Some Wisconsin teachers decided to retire after onerous anti-public union laws were passed in Wisconsin… no more working for The Man for them!
[P]lenty of teachers are apparently willing to weather Walker’s “attack,” as many of them are returning to the classroom with different pay arrangements. The new collective bargaining law gives districts the flexibility to hire back recently retired teachers at similar or reduced salaries, without the districts having to pay the rehired teachers’ health or pension benefits. Teachers feigned offense when retiring, but now they are willing to work in these supposedly oppressive jobs while collecting both a current salary and generous pension benefits.
Therein lies the danger in this situation: Not only are teachers collecting a salary close to their original level, they are “double dipping” by collecting their pensions contemporaneously. Such double dipping arrangements have prompted scandals in other states; in 2010, Florida had to ban the practice altogether after nearly 9,700 workers were found to be benefiting from such arrangements. (The state instituted a six-month waiting period for retired workers to be hired back.)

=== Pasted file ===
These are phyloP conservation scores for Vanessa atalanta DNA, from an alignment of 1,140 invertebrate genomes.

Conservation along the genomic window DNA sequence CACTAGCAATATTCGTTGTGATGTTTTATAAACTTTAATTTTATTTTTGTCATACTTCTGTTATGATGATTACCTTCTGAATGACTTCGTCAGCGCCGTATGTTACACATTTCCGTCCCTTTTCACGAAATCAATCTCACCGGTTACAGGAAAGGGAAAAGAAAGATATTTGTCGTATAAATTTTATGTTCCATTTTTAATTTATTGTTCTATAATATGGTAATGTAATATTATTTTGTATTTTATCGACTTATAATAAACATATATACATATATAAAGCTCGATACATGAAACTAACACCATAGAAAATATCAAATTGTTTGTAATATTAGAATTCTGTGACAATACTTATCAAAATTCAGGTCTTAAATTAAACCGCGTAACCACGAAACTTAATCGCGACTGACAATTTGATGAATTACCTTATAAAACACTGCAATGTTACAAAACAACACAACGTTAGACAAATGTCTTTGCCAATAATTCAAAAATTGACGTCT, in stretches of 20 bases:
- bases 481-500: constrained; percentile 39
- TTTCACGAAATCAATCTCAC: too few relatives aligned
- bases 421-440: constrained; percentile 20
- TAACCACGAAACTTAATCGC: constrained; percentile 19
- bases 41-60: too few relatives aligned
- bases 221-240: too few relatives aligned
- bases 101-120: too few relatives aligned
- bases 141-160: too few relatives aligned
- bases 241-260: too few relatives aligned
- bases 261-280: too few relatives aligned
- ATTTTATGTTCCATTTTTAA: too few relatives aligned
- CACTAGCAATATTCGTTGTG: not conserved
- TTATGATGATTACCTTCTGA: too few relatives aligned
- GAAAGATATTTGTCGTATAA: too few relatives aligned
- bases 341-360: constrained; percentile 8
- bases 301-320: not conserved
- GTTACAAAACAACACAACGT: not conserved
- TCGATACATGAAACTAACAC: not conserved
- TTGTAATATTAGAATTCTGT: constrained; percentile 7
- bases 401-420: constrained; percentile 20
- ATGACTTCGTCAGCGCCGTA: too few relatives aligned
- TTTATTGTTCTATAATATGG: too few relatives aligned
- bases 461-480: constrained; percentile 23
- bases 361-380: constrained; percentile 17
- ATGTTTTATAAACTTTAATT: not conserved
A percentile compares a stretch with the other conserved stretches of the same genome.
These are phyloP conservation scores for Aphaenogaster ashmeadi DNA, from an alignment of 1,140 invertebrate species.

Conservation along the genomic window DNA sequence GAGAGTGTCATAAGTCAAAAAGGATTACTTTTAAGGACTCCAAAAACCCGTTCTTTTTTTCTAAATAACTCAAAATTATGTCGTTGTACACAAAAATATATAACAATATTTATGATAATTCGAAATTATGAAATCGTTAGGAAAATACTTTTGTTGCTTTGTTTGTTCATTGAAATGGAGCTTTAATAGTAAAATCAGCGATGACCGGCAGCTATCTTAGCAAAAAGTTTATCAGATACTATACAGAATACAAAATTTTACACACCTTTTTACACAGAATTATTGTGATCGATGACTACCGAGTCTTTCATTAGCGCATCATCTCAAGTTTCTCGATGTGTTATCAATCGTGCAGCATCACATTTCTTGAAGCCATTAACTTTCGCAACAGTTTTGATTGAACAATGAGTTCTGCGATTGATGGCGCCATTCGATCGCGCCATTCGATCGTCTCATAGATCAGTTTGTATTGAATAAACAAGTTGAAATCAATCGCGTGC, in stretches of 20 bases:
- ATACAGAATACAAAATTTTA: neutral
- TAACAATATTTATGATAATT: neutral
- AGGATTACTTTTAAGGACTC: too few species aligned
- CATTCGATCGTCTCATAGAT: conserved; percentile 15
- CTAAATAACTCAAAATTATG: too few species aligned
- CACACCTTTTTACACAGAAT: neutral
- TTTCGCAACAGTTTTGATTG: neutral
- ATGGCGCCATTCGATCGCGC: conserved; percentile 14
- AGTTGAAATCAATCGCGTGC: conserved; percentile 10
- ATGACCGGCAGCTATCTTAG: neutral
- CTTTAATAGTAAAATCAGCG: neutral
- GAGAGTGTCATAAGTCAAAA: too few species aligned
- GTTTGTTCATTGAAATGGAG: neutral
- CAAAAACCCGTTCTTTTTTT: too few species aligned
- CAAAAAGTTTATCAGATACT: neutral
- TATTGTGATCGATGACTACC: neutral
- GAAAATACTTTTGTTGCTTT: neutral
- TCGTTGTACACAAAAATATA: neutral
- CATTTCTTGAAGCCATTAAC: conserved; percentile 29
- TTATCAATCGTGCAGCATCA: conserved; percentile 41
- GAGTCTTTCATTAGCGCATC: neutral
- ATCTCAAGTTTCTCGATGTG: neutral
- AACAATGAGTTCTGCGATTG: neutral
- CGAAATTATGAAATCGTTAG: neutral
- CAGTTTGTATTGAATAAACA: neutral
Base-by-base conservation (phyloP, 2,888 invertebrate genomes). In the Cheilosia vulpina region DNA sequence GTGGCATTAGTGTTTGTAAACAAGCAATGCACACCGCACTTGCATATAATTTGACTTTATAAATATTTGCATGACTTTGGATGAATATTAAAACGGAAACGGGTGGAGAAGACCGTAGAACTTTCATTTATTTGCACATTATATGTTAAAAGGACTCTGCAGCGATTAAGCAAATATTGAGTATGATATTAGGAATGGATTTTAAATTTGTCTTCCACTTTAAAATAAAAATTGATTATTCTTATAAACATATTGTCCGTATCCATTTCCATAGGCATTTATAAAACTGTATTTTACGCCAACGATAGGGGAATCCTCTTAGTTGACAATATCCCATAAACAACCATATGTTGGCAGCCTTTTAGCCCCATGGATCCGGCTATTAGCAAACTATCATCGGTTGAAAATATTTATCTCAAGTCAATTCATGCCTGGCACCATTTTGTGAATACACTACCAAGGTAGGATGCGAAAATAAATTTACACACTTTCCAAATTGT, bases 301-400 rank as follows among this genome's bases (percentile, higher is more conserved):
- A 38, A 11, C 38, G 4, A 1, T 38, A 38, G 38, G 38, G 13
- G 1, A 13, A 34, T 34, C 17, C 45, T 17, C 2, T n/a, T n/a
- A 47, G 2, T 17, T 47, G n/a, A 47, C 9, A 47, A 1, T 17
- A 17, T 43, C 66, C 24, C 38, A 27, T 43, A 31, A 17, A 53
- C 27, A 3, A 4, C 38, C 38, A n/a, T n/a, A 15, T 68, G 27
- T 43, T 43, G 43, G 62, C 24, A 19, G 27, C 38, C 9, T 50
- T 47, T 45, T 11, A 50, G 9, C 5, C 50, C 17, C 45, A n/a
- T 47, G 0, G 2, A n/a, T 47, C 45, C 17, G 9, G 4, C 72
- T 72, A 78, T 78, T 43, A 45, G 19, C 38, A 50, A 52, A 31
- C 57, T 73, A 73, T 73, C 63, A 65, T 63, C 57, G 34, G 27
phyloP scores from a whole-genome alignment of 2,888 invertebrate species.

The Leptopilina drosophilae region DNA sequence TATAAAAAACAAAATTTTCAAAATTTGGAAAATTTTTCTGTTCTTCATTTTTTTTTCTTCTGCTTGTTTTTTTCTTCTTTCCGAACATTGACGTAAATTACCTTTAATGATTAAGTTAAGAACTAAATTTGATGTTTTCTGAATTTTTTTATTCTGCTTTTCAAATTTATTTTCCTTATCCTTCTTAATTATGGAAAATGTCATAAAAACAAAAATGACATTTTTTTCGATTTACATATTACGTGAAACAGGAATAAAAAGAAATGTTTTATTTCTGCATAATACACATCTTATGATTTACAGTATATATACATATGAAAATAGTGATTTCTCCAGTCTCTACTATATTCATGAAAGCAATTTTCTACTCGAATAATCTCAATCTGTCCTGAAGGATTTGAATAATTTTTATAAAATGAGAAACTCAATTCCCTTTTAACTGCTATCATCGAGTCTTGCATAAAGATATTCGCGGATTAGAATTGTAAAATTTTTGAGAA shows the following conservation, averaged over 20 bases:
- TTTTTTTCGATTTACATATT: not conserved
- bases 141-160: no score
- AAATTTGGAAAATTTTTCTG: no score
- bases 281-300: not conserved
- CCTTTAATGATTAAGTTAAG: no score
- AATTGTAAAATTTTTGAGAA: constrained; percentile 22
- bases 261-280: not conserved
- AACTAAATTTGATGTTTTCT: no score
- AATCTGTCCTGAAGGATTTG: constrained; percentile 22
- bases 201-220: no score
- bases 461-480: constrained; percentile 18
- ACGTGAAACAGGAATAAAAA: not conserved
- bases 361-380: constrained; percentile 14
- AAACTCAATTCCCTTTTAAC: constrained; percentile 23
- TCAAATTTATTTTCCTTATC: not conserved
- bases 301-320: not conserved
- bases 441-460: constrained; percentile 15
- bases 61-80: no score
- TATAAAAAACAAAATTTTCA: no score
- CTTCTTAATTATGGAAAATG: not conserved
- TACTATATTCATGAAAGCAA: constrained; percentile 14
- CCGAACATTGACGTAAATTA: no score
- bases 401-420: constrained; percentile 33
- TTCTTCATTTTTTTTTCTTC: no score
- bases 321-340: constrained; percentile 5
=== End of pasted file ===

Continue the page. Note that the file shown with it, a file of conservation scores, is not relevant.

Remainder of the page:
Double-dipping schemes also serve to keep long-term, high-salaried employees in positions where younger, less expensive employees would suffice. New teachers are squeezed out of newly open instructional positions, as preferential treatment is given to the teacher that held it previously. Often, such arrangements run afoul of government rules requiring a fair and open hiring process.
Now, on the plus side, they’re not accruing additional pension obligations. So I guess that “saves money” in some sense (the money for the pensions, after all, is coming from the pension fund, accumulated from the contributions to it over years). The same is true for the retiree health benefits.
The superintendent in the article claims that they are cheaper than newly-graduated teachers (those pension and health coverage contributions aren’t cheap). That is certainly possible.
The issue with double-dipping isn’t cost, in terms of why it’s so unpopular. It’s the appearance of unfairness, especially during a time of high unemployment.
There are lots of new grads (and not-so-new grads) who are having a hard time finding a position, and here are people who supposedly retired (at a relatively young age) but are still taking up those positions.